There were a couple of things that made me give this story only 4 out of 5 stars – the odd formatting of the book and the inclusion of unnecessary language. If this book had not been released before I would not have made note of the formatting but this is a re-release and I expected it to have been properly formatted. It was somewhat distracting to be reading along and have to fill in the end of sentences that were incomplete. There was also a notable lack of punctuation in some of the chapters that was distracting to the story. Although some might not be bothered, I found this to be detracting from the story as I am an English buff. The other problem I had with this story was the inclusion of unnecessary language. I realize that the average person may choose to include curse words in their everyday life, but I never believe it has a place in literature. I find this to be especially true in a romance book where one likes to focus on the words spoken to feel the emotions of the characters. Its a little odd to be reading words of love and then stumble across a harsh curse word in the middle of a romantic conversation. I would have been much happier if those had been left out in favor of more appropriate words.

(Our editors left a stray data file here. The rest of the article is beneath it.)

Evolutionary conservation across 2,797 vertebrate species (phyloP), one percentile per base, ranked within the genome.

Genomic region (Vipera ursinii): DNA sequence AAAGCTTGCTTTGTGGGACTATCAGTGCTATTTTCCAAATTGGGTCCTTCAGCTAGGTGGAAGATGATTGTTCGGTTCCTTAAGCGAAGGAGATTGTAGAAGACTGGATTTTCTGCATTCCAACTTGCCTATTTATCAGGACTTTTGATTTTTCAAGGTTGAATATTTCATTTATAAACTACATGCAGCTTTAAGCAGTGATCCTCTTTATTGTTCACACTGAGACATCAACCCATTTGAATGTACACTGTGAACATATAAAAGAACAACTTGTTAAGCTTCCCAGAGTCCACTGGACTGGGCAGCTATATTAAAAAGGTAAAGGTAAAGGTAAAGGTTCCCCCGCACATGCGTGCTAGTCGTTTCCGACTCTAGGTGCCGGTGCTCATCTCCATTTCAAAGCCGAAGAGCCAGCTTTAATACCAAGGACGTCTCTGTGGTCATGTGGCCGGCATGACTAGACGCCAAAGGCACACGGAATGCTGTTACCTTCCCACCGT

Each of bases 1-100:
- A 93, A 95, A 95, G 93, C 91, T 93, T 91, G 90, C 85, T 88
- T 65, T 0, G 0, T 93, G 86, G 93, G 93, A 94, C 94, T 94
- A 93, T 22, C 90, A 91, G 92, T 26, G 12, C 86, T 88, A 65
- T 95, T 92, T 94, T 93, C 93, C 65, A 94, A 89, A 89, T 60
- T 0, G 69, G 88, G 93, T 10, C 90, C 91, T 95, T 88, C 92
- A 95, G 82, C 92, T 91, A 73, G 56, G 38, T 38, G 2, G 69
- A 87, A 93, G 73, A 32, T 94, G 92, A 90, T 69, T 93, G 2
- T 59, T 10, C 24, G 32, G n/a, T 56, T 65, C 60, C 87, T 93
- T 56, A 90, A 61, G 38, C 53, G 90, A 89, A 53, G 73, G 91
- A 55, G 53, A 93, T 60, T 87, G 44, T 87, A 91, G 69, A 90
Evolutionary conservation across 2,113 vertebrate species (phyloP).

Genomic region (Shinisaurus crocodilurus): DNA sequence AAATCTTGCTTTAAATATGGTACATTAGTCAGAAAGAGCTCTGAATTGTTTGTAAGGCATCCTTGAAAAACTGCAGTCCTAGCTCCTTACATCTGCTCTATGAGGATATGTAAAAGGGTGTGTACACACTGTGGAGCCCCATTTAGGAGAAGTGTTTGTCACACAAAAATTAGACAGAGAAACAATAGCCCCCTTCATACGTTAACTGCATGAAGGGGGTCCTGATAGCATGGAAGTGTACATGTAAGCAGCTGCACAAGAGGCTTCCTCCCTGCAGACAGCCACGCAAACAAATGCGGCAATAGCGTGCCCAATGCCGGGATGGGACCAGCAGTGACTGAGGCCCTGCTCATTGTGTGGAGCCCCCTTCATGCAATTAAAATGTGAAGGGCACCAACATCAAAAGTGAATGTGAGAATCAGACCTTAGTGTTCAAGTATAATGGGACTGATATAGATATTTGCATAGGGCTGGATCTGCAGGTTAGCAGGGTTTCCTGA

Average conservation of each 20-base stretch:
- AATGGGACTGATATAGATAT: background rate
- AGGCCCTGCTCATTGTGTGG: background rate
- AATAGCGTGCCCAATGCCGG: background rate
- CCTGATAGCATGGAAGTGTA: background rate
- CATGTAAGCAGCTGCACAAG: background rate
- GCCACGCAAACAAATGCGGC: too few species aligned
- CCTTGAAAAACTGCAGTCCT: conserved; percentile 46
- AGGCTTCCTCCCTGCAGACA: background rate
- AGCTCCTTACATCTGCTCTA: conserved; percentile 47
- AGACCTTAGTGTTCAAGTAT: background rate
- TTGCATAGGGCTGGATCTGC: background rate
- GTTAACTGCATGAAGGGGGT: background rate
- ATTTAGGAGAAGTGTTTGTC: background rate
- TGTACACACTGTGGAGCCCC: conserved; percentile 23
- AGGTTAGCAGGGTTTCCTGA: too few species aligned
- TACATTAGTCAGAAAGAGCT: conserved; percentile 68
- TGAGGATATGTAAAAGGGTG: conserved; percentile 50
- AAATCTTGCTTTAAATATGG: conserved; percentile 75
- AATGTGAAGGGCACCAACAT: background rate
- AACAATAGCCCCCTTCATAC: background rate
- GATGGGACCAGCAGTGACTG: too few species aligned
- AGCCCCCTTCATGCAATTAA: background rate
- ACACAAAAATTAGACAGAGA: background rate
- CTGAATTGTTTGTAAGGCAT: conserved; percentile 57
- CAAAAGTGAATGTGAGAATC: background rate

In spite of those two issues I would still recommend this book to my friends, with a word of warning of the inclusion of language for those who might be offended. I am looking forward to reading more from this author and will put her books on my “To Read” list.

This E-book was provided to me free of charge by BelleBooks/Imajinn Books through Netgalley in exchange for a fair and honest review. I will receive no fiscal compensation from either company for this review.